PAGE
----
Evaluating Facility Costs

Here’s how you should evaluate facility costs during dental practice valuations.

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Q: How much should I be paying for facility costs?

A: Facility costs should account for 5-10% of practice collections, whether you’re renting the facility or purchasing it. This expense is very geographically specific so there is no exact benchmark price you should pay for a facility. But 5-10% is a good range to start with.

There is a general principle to keep in mind: Rent is a fixed cost that is not easily changed. If the rent number is high, changing that number downward is nearly impossible.

On the other hand, if it’s a low number, that’s great news for you. Just beware of the rent number that’s too good to be true. As they say, it usually is.

If you’re looking at a seller’s financial information and the lease price looks way too high or low, take into consideration who owns the facility. If the seller owns the building, the facility costs that you are going to pay can (and will) be very different from the seller’s reported price.

When the seller owns the facility, he cuts himself a check for rent. It’s usually absurdly high or essentially zero. Either way, 99.9% of the time it’s not fair market value and not what you will be paying.

If the seller wants to sell the building to you in addition to the practice, your estimated yearly loan expense is often less than what the seller is paying themselves or what they’d charge you for rent.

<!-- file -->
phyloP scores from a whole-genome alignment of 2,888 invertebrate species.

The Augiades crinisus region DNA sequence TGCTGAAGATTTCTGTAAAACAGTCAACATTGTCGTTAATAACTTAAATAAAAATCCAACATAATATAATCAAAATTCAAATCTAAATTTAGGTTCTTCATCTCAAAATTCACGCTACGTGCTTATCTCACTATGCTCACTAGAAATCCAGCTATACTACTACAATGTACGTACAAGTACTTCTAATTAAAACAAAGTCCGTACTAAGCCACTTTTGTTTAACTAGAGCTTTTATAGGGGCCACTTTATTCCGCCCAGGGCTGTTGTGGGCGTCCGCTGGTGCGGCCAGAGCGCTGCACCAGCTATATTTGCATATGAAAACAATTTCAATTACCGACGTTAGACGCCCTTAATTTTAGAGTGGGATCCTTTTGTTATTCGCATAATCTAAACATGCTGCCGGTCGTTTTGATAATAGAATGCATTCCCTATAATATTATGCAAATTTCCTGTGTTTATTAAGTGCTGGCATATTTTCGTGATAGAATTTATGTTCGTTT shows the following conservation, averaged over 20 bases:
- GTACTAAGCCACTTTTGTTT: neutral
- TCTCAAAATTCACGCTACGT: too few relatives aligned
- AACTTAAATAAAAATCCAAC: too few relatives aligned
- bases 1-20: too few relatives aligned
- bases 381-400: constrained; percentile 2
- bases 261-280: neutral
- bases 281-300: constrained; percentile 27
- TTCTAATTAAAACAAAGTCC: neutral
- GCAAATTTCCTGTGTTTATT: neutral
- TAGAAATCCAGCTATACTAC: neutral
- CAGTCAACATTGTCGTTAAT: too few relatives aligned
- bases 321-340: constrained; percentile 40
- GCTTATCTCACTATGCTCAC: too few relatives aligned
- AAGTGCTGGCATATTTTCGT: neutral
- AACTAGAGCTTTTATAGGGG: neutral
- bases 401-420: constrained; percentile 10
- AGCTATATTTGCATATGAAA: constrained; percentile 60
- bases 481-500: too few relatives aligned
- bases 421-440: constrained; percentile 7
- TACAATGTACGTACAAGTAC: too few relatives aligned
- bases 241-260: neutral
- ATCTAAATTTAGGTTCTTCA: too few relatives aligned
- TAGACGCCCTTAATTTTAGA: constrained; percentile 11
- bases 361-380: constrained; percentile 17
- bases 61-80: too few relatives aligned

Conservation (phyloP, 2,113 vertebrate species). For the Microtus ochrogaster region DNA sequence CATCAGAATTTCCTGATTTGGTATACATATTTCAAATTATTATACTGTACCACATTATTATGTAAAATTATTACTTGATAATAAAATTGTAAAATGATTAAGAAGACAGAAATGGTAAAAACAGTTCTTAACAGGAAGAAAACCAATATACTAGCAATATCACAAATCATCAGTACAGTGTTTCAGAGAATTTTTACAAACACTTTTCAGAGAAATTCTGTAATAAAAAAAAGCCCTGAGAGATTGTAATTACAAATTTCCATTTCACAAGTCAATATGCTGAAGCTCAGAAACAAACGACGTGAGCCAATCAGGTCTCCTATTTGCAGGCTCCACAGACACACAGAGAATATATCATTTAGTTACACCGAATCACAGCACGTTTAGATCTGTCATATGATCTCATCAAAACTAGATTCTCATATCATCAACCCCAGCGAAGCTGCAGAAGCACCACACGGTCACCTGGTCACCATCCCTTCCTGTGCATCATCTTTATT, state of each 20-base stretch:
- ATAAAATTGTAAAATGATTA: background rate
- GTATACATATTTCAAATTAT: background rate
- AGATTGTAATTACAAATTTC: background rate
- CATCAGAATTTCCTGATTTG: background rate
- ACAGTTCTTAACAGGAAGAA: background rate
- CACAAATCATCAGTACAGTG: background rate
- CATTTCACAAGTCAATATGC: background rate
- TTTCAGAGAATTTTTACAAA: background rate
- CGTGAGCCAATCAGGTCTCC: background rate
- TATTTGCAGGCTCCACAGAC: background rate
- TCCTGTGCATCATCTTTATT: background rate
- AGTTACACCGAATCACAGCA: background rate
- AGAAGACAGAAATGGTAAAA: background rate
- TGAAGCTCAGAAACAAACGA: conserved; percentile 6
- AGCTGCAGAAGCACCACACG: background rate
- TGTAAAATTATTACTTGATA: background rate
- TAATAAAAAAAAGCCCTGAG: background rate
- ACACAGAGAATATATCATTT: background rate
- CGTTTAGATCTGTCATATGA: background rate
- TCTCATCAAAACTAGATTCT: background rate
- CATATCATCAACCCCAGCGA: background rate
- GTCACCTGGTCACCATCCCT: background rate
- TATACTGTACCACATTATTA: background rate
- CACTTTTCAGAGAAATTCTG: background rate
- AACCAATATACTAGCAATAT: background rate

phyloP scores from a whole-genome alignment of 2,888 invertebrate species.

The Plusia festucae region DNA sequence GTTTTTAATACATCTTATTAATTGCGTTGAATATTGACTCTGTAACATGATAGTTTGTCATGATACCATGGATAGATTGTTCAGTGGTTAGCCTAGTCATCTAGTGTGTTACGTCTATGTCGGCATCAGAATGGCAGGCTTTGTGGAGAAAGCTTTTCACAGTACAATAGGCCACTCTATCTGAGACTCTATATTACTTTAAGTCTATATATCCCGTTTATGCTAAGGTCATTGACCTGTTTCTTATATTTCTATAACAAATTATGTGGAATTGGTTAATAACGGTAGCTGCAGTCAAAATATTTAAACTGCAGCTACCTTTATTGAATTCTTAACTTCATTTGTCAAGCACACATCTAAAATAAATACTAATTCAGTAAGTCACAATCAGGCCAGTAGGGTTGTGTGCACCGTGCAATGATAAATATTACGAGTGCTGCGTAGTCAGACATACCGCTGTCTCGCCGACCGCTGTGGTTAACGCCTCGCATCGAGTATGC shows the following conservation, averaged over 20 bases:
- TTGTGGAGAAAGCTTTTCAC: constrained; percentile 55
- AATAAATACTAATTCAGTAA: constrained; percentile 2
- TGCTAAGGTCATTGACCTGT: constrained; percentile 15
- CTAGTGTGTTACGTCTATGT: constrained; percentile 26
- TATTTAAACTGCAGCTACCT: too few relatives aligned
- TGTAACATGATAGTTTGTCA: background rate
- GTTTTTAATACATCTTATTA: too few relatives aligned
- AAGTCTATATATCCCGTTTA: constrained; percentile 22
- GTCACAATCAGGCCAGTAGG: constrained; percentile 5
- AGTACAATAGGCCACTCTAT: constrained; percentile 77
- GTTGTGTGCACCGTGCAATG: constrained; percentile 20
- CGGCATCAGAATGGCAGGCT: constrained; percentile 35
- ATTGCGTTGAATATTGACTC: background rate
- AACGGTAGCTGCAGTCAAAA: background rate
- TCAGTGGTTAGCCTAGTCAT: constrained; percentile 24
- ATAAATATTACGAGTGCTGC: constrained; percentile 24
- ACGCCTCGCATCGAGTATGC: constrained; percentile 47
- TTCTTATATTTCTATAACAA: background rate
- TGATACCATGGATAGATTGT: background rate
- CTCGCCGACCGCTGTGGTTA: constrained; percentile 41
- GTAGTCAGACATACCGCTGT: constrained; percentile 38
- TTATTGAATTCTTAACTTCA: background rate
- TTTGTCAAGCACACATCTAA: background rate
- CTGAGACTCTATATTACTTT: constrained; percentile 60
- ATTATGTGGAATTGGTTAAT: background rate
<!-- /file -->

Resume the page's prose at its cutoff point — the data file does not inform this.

Now some sellers have a hard time fully committing to retirement so often they opt to keep the building and lease it to you instead. That amount is always recommended to be fair market value. 

Find out what the approximate lease charge will be so you can plan accordingly and see where those costs land.

The “pro” to facility costs being permanent, is that they can be balanced by increasing collections. Increasing collections means paying more for labs, supplies, and other variable expenses. But rent is fixed. So if you collect more, the share of rent as a percentage of collections goes down. And that’s the kind of math you should like to do.

At the end of the day, just make sure it falls within that 5-10% of collections, and you’re looking good.

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